Shortly thereafter the Accused followed the deceased and apparently caught up with him very near from PW2’s house. PW2 was able to hear what sounded like an attack by the Accused on the deceased, because PW2 said she heard the deceased say;
“Brother, what have I done for you to attack me. Let me go. I had only brought the phone to my sister-in-law because tomorrow I will be going for work.”
She then heard the Accused answer back;
“You are saying phone, phone, I am going to beat you.”
PW2 concluded that a fight had broken out between the Accused and the deceased. She rushed to GODFREY KAUTINGU (PW1)’s house to ask him to go and stop the fight. PW1 rushed to the scene where PW2 had said the fight was taking place. As PW1 was approaching, he heard the Accused saying;
“DOUGLAS if you are man enough get up from where you are lying and go and inform the people in your village to come because you are too small for me. Other people should come and fight with me because I have defeated you.”
PW1 got nearer and saw the Accused draw back from where the deceased lay, then charge and step on the deceased’s face. The Accused did that two times. As he was preparing to launch a third attack on the deceased where the deceased lay, PW1 went and pushed the Accused who fell to the ground. The Accused was furious that he had been disturbed in his act and asked who it was that had done so. When PW1 identified himself, the Accused retorted;
“Oh, so it is you the relative to DOUGLAS. I know you have not come alone. You must be many. Now that there are many of you let me go pick a stick so that I can injure one or two of you before you injure me.”
The Accused got up from where he had fallen and started going away. Meanwhile PW1 went over to where deceased lay and lit the torch on his cell phone to see DOUGLAS’s condition. PW1 shook DOUGLAS three times but the deceased did not respond either physically or verbally. PW1 observed that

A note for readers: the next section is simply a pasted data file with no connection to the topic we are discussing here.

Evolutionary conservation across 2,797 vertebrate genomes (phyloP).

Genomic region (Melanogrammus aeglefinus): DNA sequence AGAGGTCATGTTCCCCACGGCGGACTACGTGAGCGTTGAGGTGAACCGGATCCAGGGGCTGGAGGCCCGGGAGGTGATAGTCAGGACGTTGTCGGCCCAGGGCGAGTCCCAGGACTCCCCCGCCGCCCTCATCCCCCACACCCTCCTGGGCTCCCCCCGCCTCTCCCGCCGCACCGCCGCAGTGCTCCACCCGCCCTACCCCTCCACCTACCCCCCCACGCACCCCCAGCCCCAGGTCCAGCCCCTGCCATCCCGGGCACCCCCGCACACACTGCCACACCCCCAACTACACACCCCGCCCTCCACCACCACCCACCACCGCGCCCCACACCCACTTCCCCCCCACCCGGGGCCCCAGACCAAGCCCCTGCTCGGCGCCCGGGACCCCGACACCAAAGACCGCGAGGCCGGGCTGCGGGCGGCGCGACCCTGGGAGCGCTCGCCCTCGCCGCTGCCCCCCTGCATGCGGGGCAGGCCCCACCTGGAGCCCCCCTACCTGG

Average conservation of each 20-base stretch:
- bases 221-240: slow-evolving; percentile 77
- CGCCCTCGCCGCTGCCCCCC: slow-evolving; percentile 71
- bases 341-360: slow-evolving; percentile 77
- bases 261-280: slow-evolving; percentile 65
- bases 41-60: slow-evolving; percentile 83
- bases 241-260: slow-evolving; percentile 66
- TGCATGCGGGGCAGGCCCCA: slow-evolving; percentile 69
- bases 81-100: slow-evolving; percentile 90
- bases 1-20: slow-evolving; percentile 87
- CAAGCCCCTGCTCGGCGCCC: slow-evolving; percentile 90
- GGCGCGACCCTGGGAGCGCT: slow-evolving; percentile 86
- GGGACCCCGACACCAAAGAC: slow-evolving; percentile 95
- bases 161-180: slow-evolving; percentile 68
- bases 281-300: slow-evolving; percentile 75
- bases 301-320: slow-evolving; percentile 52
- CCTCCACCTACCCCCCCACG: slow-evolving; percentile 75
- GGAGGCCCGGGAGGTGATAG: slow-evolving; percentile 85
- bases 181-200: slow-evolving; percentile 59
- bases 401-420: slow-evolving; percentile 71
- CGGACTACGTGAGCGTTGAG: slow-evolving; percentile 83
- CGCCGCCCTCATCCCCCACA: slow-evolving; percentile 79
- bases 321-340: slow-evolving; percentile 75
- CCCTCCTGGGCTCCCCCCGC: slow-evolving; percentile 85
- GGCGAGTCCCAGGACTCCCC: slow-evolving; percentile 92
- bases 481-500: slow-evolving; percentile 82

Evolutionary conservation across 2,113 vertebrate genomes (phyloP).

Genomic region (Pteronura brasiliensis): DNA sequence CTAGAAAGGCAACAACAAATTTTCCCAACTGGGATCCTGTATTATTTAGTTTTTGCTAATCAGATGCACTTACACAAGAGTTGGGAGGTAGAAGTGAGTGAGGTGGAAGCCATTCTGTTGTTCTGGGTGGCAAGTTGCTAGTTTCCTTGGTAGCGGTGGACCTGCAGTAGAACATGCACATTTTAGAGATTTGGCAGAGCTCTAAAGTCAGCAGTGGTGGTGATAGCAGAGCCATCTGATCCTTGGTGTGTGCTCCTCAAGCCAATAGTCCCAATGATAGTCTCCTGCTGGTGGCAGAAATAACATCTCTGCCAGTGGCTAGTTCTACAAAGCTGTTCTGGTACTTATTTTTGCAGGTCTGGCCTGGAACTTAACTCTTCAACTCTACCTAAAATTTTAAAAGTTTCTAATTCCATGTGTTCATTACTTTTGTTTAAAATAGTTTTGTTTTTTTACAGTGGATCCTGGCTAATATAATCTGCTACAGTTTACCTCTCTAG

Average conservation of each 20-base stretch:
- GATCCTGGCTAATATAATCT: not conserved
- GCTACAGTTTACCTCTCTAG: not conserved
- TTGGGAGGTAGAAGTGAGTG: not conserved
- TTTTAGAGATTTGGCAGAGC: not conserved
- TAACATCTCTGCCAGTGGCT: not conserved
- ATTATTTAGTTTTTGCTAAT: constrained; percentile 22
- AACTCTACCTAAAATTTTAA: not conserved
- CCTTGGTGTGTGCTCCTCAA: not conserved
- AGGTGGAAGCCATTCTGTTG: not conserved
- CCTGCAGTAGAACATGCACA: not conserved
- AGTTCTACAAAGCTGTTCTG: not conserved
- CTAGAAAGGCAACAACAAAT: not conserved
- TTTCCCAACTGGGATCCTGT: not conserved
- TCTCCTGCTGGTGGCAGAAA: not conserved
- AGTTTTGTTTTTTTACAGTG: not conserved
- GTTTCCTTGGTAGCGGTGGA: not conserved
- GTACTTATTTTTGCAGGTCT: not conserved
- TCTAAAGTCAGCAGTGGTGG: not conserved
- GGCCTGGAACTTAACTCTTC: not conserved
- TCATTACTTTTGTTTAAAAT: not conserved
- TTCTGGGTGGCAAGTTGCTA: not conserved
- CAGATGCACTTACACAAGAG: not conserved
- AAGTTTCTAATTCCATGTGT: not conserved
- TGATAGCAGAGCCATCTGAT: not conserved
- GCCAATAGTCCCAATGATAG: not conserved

DOUGLAS’s face was swollen and that he was bleeding from the nose and mouth. PW1 saw the Accused approaching him and he asked the Accused why the Accused had done that to DOUGLAS.
The Accused was still approaching with a stick in his hands and threatening PW1. PW1 had nothing in his hands and decided to run away. But as he ran away he tripped and fell into a ditch. The Accused was on his heels and went to fall in the same ditch. Their phones fell to the ground. As they grappled for their phones PW1 managed to get hold of the Accused and subdued him. As PW1 was trying to take the Accused to the nearby house of VICTOR SHIMO (PW4), MOSES SHUMO (PW3) arrived at the scene. PW1 narrated to PW3 what had transpired. PW3 got so annoyed when he saw the condition of DOUGLAS that he went and attacked the Accused.
However, PW1 stopped PW3 from inflicting more punishment on the Accused and instructed PW3 to go and wake up his father (PW4) to go to the scene. PW3 did so and when PW3 and PW4 returned to where PW3 had left PW1 with the Accused PW3 launched another attack on the Accused who fell to the ground and pretended to have fainted. That was when PW1, Pw3 and PW4 went over to where DOUGLAS lay to check him. As the three paid their attention to DOUGLAS, the Accused took to his heels and disappeared.
PW1 said that the incident between him and the Accused took about two hours before the Accused finally escaped. Arrangements were then made to report the matter to the Police who went to the scene and took the body of DOUGLAS, who was presumed dead, to the Hospital. All the prosecution witnesses who saw DOUGLAS where he lay had observed the swollen face, and the injuries mostly to his head and that he had been bleeding from his nose and mouth.
PATRICK KANGWANDA (PW5), who was an uncle to the deceased, led the young men who went to look for and finally apprehended the Accused far away from Solwezi. He said they found the Accused at his brother’s field in the bush and that when he saw PW5’s team he bolted. But the youngmen pursued and apprehended him and finally took him to Solwezi Police Station where Detective Chief Inspector JEREMIAH MKANDAWIRE (PW6) handled the case. During the interview, the Accused told PW6 that he had fought with the deceased because the Accused had suspected the deceased of having had carnal knowledge of his wife OBEDA KAJOBA (PW2).